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Open Access Treg‐inducing capacity of genomic DNA of Bifidobacterium longum subsp. infantis

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Background:

Allergic and autoimmune diseases comprise a group of inflammatory disorders caused by aberrant immune responses in which CD25+ forkhead box P3‐positive regulatory T cells (Treg) cells that normally suppress inflammatory events are often poorly functioning. This has stimulated an intensive investigative effort to find ways of increasing Tregs as a method of therapy for these conditions. Commensal microbiota known to have health benefits in humans include the lactic acid‐producing, probiotic bacteria B. longum subsp. infantis and Lactobacillus rhamnosus. Mechanistically, several mechanisms have been proposed to explain how probiotics may favorably affect host immunity, including the induction of Tregs. Analysis of emerging data from several laboratories, including our own, suggest that DNA methylation may be an important determinant of immune reactivity responsible for Treg induction. Although methylated CpG moieties in normal mammalian DNA are both noninflammatory and lack immunogenicity, unmethylated CpGs, found largely in microbial DNA, are immunostimulatory and display proinflammatory properties.

Objective:

We hypothesize that microbiota with more DNA methylation may potentiate Treg induction to a greater degree than microbiota with a lower content of methylation. The purpose of the present study was to test this hypothesis by studying the methylation status of whole genomic DNA (gDNA) and the Treg-inducing capacity of purified gDNA in each of the probiotic bacteria B. longum subsp. infantis and L. rhamnosus, and a pathogenic Escherichia coli strain B.

Results:

We showed that gDNA from B. longum subsp. infantis is a potent Treg inducer that displays a dose-dependent response pattern at a dose threshold of 20 µg of gDNA. No similar Treg-inducing responses were observed with the gDNA from L. rhamnosus or E. coli. We identified a unique CpG methylated motif in the gDNA sequencing of B. longum subsp. infantis which was not found in L. rhamnosus or E. coli strain B.

Conclusion:

Although the literature indicates that both B. longum subsp. infantis and L. rhamnosus strains contribute to health, our data suggest that they do so by different mechanisms. Further, because of its small molecular size, low cost, ease of synthesis, and unique Treg-inducing feature, this methylated CpG oligodeoxynucleotide (ODN) from B. longum would offer many attractive features for an ideal novel therapeutic vaccine candidate for the treatment of immunologic diseases, such as the allergic and autoimmune disorders, in which Treg populations are diminished.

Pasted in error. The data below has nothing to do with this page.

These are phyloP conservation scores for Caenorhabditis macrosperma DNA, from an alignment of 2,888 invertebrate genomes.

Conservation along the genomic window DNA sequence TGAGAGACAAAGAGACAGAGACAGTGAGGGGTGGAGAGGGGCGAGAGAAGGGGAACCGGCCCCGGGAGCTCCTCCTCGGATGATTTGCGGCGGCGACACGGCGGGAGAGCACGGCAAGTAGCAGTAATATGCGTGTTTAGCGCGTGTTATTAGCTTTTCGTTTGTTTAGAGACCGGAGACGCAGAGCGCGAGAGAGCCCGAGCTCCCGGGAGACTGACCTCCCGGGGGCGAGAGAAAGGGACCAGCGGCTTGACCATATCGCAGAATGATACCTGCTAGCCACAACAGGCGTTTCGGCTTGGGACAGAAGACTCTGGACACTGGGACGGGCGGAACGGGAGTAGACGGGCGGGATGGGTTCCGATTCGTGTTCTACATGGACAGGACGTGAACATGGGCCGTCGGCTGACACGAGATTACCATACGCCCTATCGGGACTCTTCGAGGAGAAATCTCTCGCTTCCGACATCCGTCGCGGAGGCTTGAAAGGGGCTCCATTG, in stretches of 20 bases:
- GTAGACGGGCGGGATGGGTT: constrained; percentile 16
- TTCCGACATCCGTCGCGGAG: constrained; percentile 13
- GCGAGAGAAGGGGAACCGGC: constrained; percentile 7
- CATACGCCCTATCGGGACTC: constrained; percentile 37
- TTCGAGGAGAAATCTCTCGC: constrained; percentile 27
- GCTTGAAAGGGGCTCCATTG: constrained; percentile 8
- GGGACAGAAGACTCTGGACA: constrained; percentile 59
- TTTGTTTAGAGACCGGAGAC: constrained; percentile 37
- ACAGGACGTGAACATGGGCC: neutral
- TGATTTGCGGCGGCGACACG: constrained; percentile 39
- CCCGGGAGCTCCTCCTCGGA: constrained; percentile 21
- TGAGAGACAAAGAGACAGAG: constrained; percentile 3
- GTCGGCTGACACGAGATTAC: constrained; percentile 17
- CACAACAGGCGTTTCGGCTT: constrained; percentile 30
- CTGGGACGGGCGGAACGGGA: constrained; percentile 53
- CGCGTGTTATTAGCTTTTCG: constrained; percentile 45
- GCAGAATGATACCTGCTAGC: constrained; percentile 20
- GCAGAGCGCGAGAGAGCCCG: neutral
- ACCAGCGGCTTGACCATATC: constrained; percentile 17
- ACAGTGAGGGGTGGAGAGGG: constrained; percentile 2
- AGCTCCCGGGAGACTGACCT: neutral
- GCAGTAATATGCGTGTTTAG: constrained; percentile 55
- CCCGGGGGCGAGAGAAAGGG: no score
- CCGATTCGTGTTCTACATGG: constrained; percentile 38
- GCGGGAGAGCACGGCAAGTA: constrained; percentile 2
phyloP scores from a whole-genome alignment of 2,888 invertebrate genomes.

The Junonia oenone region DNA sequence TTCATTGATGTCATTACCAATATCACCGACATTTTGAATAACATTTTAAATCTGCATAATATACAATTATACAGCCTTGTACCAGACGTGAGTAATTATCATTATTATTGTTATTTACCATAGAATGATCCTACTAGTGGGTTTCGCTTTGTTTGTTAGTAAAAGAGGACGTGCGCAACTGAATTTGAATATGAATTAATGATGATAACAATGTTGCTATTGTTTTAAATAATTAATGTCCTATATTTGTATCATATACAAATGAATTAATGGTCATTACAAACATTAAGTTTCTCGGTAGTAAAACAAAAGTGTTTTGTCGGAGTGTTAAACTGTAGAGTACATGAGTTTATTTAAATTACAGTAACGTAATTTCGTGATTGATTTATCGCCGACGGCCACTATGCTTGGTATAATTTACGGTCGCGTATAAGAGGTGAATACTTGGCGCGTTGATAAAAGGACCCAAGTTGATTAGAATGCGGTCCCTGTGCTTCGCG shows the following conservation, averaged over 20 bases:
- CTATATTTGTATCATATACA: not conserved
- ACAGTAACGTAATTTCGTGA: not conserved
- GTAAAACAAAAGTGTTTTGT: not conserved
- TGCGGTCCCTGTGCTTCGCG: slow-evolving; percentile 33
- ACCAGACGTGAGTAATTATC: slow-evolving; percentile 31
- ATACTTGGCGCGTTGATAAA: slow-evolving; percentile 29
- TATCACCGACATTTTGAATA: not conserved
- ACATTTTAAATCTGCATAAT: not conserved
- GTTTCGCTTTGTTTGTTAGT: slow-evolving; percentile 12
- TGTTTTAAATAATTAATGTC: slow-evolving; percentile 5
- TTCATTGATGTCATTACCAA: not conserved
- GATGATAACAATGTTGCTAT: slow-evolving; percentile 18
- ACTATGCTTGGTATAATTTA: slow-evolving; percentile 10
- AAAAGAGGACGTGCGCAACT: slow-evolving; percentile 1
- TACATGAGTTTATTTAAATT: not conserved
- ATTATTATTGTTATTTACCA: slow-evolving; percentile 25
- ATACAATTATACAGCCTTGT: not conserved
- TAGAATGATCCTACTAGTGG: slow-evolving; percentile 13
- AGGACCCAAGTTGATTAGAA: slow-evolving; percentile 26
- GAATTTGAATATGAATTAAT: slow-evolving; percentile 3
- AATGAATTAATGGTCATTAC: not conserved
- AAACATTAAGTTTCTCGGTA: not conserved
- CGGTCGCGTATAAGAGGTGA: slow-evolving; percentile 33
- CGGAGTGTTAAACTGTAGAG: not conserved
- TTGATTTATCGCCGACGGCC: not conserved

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Keywords: Bifidobacterium longum; CD4+ cells; Probiotics; Treg induction; microbial DNA

Document Type: Research Article

Affiliations: 1: From the Department of Microbiology-Immunology, Georgetown University Medical Center, Washington, D.C.; 2: Genomics and Epigenomics Shared Resource, Lombardi Comprehensive Cancer Center, Georgetown University, Washington, D.C.; 3: Department of Pediatrics, Georgetown University Medical Center, Washington, D.C.; and 4: Genomic Resource Center, University of Maryland School of Medicine, Baltimore, Maryland

Publication date: September 1, 2020

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  • Allergy and Asthma Proceedings is a peer reviewed publication dedicated to distributing timely scientific research regarding advancements in the knowledge and practice of allergy, asthma and immunology. Its primary readership consists of allergists and pulmonologists.

    The goal of the Proceedings is to publish articles with a predominantly clinical focus which directly impact quality of care for patients with allergic disease and asthma and by having the potential to directly impact the quality of patient care. AAP welcomes the submission of original works including peer-reviewed original research and clinical trial results. Additionally, as the official journal of the Eastern Allergy Conference (EAC), AAP will publish content from EAC poster sessions as well as review articles derived from EAC lectures.

    Featured topics include asthma, rhinitis, sinusitis, food allergies, allergic skin diseases, diagnostic techniques, allergens, and treatment modalities. Published material includes peer-reviewed original research, clinical trials and review articles.

    Articles marked "F" offer free full text for personal noncommercial use only.

    The journal is indexed in Thomson Reuters Web of Science and Science Citation Index Expanded, plus the National Library of Medicine's PubMed service.
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